Monday, July 5, 2010


Poet Edwin Markham expresses the thrill of cycling

I do not know what Edwin Markham had in mind when he penned this poem.  In my mind’s eye I see 198 cyclists virtually sailing the forest, meadow, and mountain in the Tour de France.  I see misty hills of West Virginia, where I grew up.  I think also of innumerable bicycle rides through the Indiana, where I’ve now lived for over 30 years.  I ride in this spirit, with this sense of joy, and offer the poem in tribute to the TdF participants.  May their pain be eclipsed by such joy.

I ride on the mountain tops, I ride;
I have found my life and am satisfied.
Onward I ride in the blowing oats,
Checking the field-lark's rippling notes --
   Lightly I sweep
   From steep to steep:
Over my head through the branches high
Come glimpses of a rushing sky;
The tall oats brush my horse's flanks;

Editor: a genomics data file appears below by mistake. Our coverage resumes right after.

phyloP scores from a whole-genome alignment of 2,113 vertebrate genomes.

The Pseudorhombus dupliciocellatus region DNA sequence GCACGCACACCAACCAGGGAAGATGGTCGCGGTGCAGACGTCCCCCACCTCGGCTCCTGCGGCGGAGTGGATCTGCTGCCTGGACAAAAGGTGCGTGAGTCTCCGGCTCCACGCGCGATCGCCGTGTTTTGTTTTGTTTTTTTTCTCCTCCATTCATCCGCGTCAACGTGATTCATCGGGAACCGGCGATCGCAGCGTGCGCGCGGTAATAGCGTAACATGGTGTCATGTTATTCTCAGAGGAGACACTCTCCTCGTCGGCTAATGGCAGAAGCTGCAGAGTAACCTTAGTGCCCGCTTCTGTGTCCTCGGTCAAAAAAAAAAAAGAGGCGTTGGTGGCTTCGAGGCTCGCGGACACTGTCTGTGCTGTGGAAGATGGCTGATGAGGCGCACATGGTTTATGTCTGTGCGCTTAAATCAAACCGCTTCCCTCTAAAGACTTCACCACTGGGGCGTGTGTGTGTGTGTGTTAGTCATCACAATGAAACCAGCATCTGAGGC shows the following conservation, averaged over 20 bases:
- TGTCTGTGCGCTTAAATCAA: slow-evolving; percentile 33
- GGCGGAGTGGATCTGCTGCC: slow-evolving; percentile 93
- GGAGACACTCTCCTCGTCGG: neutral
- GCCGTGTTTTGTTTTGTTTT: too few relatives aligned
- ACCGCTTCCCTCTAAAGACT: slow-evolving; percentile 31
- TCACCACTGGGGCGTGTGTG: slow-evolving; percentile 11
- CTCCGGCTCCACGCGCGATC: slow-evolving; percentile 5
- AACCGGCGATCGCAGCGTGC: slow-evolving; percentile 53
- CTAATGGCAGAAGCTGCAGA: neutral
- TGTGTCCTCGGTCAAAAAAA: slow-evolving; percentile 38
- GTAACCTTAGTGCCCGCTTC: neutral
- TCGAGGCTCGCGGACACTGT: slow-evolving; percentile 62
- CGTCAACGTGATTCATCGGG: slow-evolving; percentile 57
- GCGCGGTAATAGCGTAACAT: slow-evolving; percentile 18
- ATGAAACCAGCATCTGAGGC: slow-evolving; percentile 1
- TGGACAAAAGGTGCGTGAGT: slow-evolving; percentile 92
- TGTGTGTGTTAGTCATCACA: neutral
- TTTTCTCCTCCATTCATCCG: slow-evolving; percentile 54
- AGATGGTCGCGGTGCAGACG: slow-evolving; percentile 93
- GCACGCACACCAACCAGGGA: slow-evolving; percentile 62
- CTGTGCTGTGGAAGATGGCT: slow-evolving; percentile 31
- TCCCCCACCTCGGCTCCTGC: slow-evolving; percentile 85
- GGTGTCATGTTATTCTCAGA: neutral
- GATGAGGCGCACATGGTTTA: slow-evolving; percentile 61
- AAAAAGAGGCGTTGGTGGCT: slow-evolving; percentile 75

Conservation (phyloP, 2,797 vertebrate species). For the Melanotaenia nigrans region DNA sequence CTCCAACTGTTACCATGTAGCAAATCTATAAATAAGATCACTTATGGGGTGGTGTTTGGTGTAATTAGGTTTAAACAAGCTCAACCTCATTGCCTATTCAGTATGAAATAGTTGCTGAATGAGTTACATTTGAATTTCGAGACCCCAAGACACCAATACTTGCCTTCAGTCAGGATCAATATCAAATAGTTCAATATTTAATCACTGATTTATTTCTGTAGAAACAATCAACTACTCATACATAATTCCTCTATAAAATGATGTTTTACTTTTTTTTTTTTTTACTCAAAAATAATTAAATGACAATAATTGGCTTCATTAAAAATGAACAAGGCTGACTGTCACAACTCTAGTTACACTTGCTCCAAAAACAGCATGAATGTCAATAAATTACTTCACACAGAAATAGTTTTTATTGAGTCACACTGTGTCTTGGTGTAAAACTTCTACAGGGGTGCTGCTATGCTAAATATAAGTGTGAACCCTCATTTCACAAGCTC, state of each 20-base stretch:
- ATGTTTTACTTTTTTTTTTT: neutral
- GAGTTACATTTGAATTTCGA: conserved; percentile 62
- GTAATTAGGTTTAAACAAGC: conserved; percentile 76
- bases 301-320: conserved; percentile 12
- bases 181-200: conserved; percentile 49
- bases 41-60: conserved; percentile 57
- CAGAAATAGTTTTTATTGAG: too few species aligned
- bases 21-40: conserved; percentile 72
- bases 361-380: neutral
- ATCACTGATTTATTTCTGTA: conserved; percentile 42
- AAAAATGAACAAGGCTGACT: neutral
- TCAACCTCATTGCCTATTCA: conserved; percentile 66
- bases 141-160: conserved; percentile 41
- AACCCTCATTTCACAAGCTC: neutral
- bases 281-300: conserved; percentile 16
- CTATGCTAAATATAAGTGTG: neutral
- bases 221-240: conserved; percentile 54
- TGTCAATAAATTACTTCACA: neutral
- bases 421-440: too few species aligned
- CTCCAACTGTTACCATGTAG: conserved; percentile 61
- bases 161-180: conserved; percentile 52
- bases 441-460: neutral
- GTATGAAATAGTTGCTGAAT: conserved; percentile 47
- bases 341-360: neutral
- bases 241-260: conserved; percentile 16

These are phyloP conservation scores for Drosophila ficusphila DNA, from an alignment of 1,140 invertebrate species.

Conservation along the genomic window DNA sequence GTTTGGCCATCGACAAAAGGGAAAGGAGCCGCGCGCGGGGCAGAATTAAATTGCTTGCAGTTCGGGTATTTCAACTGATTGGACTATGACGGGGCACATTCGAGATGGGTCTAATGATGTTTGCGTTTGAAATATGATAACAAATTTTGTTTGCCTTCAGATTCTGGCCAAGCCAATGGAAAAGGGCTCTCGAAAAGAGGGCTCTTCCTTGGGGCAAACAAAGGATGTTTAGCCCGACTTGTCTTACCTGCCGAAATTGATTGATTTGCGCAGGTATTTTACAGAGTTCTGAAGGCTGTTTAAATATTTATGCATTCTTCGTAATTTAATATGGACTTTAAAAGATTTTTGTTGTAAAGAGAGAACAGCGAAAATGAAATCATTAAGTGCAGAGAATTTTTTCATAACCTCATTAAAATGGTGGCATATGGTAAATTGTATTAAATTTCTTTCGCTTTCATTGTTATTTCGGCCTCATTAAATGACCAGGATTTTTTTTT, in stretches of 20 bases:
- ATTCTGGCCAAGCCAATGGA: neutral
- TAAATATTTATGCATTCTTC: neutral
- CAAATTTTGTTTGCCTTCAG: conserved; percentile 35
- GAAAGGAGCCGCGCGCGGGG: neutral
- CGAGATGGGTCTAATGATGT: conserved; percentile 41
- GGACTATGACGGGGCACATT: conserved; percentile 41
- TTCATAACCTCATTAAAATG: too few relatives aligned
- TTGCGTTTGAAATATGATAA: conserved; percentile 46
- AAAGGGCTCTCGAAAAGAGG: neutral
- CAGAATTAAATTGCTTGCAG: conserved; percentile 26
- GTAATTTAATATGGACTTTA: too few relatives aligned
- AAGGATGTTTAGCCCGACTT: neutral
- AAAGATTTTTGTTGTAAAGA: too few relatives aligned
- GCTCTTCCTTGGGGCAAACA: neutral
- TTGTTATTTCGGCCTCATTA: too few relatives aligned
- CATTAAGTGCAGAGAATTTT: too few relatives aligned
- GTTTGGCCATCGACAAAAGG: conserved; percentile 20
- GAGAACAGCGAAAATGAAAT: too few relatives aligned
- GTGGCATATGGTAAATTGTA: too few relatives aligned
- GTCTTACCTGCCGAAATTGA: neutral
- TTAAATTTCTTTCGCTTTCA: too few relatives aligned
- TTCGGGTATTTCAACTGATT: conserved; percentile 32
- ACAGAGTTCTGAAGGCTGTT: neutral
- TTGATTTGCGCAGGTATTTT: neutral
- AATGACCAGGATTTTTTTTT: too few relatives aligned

Wild poppies crowd on the sunny banks;
A bee booms out of the scented grass;
A jay laughs with me as I pass.

I ride on the hills, I forgive, I forget
   Life's hoard of regret --
   All the terror and pain
   Of the chafing chain.
   Grind on, O cities, grind:
   I leave you a blur behind.
I am lifted elate -- the skies expand:
Here the world's heaped gold is a pile of sand.
Let them weary and work in their narrow walls:
I ride with the voices of waterfalls!

I swing on as one in a dream -- I swing
Down the airy hollows, I shout, I sing!
The world is gone like an empty word:
My body's a bough in the wind, my heart a bird!

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